Essex Police has started extradition proceedings to bring a man from Ireland to the UK to face charges of manslaughter over the deaths of 39 people in the back of a lorry.
Eamonn Harrison, 23, from Northern Ireland, was arrested in Dublin on a European Arrest Warrant.
In Vietnam police have arrested two people over people smuggling.
Police in Belfast have also appealed to two brothers wanted in connection with the deaths to hand themselves in.
Ronan, 40, and Christopher Hughes, 34, are wanted on suspicion of manslaughter and people trafficking.
On Friday, police confirmed they had spoken to Ronan Hughes by phone, but added that they needed to speak to the brothers in person.
“Ronan and Christopher, hand yourselves in,” said Det Ch Insp Daniel Stoten, who is leading the lorry deaths investigation for Essex Police.
“We need you both to come forward and assist this investigation.”
“The sooner we can make this happen, the sooner we can progress with our investigation,” he said.
Mr Stoten, who is leading the lorry deaths investigation for Essex Police, said the Hughes brothers have links to Northern Ireland and the Republic of Ireland.
They are also connected to the road haulage and shipping industries.
Essex Police have said the brothers are from County Armagh but it is understood they are originally from County Monaghan in the Republic of Ireland.
They have at least one business address in Northern Ireland.
The PSNI stopped and seized a lorry on Thursday, believed to be connected to the Hughes brothers.
No further arrests were made.
Has anyone been charged?
The driver of the lorry in which the bodies were found, Maurice Robinson, appeared in court in Chelmsford on Monday.
The 25-year-old, of Laurel Drive, Craigavon, is charged with a string of offences, including 39 counts of manslaughter.
Prosecutors alleged that Mr Robinson was part of a “global ring” of people smugglers.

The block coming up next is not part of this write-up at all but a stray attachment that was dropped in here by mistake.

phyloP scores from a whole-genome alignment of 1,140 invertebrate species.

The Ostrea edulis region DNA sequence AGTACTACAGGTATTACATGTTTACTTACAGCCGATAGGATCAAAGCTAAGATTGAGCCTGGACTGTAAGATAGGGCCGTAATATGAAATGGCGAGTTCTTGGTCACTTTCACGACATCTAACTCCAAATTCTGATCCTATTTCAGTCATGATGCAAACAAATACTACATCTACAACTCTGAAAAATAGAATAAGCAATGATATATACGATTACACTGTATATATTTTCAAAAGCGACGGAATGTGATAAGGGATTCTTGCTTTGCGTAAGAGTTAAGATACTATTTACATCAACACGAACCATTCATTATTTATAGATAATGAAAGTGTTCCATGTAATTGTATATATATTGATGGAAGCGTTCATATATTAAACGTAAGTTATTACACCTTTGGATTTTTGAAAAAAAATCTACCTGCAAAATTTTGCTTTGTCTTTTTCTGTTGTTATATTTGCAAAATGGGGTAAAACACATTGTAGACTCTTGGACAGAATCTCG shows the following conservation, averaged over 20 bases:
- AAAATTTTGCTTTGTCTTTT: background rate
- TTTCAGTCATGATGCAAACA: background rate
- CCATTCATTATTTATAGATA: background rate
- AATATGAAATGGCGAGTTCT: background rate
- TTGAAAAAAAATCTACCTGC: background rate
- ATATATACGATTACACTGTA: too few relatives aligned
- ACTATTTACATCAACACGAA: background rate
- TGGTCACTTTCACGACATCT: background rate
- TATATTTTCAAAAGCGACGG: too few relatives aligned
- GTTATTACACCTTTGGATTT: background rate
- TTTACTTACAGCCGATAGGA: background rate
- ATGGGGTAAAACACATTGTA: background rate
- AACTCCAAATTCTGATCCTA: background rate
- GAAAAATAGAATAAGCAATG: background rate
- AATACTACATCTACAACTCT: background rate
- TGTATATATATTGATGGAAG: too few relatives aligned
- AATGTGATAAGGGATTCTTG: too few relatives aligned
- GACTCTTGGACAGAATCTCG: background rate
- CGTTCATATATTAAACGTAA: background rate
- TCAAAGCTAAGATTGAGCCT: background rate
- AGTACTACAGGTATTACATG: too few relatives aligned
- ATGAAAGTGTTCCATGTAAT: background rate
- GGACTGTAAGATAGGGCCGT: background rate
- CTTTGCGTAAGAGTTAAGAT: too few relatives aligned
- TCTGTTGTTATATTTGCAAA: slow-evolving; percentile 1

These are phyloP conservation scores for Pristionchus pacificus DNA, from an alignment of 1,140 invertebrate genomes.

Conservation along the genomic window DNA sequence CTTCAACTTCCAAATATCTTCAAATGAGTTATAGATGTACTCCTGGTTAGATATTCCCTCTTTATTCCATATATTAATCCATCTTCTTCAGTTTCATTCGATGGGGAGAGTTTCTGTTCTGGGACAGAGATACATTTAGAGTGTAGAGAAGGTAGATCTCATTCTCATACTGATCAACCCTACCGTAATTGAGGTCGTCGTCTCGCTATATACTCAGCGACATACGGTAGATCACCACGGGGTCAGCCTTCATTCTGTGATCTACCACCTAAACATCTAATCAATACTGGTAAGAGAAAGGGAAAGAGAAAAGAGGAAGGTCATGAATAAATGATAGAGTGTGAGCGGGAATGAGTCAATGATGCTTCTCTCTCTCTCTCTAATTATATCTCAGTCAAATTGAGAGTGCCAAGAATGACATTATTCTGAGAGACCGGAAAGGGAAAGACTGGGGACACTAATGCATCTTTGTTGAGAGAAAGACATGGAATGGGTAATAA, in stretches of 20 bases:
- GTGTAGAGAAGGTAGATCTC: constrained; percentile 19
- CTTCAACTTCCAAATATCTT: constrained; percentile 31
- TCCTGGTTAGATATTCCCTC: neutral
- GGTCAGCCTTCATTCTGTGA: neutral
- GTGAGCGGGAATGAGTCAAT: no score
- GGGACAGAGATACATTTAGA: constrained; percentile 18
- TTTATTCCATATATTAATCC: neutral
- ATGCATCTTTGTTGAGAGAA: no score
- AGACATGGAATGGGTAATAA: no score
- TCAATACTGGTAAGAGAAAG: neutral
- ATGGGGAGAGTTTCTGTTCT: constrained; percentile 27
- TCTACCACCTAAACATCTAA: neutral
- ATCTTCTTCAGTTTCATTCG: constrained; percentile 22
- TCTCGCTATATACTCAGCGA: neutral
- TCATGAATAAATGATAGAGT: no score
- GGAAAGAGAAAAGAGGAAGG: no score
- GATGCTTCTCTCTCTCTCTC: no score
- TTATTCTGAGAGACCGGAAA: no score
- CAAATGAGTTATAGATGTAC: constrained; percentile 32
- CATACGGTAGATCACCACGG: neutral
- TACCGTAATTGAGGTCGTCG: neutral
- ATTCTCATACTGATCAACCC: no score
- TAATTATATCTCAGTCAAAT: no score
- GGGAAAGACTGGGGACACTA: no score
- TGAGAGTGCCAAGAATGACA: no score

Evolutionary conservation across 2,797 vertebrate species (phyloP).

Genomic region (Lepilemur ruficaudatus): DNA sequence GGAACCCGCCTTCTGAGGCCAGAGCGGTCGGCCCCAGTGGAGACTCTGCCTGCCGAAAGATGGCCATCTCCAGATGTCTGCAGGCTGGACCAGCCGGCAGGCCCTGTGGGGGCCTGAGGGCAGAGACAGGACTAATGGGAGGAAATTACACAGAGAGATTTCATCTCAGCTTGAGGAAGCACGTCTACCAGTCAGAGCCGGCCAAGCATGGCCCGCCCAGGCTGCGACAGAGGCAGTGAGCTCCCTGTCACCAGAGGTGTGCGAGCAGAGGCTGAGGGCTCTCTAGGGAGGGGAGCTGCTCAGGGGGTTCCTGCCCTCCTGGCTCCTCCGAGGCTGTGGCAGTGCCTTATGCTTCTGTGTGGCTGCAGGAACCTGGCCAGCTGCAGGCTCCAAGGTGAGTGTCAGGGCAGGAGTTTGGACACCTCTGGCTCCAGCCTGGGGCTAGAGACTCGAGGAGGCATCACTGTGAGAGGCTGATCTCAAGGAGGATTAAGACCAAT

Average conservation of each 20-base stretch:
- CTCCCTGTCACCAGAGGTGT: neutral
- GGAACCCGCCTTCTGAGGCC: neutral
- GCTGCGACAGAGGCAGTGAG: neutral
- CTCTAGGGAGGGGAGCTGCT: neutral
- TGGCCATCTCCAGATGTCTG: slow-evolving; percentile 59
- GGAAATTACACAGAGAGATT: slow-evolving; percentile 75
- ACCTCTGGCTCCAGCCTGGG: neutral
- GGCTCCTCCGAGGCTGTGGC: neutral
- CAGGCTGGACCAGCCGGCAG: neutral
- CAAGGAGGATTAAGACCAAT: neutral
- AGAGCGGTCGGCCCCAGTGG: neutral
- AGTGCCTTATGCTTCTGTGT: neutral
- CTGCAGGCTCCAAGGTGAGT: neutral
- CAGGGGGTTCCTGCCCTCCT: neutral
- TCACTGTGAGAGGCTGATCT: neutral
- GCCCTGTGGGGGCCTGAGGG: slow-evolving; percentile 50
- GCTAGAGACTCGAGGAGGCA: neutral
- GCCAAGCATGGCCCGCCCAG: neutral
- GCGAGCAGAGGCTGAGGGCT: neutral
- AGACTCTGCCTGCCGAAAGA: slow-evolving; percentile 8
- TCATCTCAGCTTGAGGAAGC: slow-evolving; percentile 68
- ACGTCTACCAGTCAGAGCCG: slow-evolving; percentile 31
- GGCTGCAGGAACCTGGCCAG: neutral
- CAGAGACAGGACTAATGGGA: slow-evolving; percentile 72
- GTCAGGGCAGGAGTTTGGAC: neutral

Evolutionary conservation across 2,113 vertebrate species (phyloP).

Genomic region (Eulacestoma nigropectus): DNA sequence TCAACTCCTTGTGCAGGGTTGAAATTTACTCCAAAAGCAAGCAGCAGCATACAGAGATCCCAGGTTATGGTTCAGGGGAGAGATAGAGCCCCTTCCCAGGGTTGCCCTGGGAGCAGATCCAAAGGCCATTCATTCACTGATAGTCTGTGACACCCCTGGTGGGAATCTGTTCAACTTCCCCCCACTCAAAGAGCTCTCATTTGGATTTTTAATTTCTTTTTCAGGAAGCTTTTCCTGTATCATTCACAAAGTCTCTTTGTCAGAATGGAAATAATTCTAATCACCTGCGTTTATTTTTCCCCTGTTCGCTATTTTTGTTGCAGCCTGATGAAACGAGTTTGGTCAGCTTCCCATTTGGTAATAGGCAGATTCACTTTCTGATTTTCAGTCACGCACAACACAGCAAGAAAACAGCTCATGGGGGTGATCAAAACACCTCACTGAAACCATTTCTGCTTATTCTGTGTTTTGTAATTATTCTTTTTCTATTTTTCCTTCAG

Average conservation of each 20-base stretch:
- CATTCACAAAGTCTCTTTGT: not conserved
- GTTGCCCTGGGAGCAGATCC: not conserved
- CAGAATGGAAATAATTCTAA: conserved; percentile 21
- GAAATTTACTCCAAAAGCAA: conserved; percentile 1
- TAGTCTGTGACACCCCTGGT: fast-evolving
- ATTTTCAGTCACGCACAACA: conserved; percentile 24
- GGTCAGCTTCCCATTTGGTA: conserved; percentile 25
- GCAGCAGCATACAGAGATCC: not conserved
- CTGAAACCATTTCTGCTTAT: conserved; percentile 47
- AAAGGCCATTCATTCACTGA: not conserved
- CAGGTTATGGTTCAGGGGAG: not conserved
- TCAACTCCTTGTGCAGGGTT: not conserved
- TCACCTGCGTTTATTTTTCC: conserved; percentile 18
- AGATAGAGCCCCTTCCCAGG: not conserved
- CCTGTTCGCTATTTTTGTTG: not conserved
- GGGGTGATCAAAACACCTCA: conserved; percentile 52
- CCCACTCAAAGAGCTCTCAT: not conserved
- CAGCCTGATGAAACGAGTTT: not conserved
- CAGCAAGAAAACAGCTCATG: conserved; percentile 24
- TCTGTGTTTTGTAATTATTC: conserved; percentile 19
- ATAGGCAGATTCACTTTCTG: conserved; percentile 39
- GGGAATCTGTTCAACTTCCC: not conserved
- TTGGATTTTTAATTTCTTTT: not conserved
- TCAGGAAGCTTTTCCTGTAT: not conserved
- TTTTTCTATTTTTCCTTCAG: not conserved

He was remanded in custody and is due to appear again at the Old Bailey in London later this month.
Who were the victims?
All eight women and 31 men are thought to have been adults except one “young adult” woman who, police previously said may have been a teenager.
Police initially believed the victims to be Chinese nationals but their efforts to identify them are now focusing on the Vietnamese community.
VietHome, a popular Vietnamese community forum in the UK, said it had passed on the pictures of almost 20 people who have been reported missing to detectives.
On Friday, the police in Vietnam’s Ha Tinh province said that they have charged two unnamed people with “organising or brokering illegal immigration”.
They said the arrests were made after 10 local families reported their children – who were on their way to the UK – missing.
Many of the families who have reported missing relatives know the names of the brokers who organised their journeys, says the BBC’s Jonathan Head in Hanoi.
Some are said to be local people familiar to communities which have a tradition of sending people overseas to work.
British law enforcement officers have been working with Vietnamese authorities in an attempt to suppress human trafficking over the past number of years, adds our correspondent.
Sources in Hanoi say there has been some progress, but people-smuggling is still hugely lucrative and thriving in Vietnam.
The Vietnamese embassy in London has set up a contact line for people to get in touch.
What about the lorry and the trailer?
GPS data shows the refrigerated container trailer in which the bodies were found crossed back and forth between the UK and continental Europe in the days before it was found.
It was leased from the company Global Trailer Rentals on 15 October. The company said it was “entirely unaware that the trailer was to be used in the manner in which it appears to have been”.
It is not the lorry police seized on 31 October in Northern Ireland.
- Sources say the GPS data shows it left Monaghan in the Republic of Ireland on 15 October before crossing over to Northern Ireland and then returning south to Dublin
- From Dublin, it crossed over to Holyhead in Wales overnight on 16 October
- That evening, it travelled to continental Europe from Dover to Calais in France
- Between 17 and 22 October, it moved between various cities in Belgium and France, including Dunkirk, Bruges and Lille
- On 22 October, it made its final crossing from Zeebrugge to Purfleet
Essex Police said the tractor unit (the front part of the lorry) had entered the UK via Holyhead – an Irish Sea port in Wales – on 20 October, having travelled over from Dublin.
Police believe the tractor unit collected the trailer in Purfleet on the River Thames and left the port shortly after 01:05 on 23 October. Police were called to the industrial park where the bodies were discovered about half an hour later.
Temperatures in refrigerated units can be as low as -25C (-13F). The lorry now is at a secure site in Essex.
Early reports had suggested the lorry may have arrived from Bulgaria but its government has since clarified that while the tractor unit was registered there in 2017 it had not entered the country since.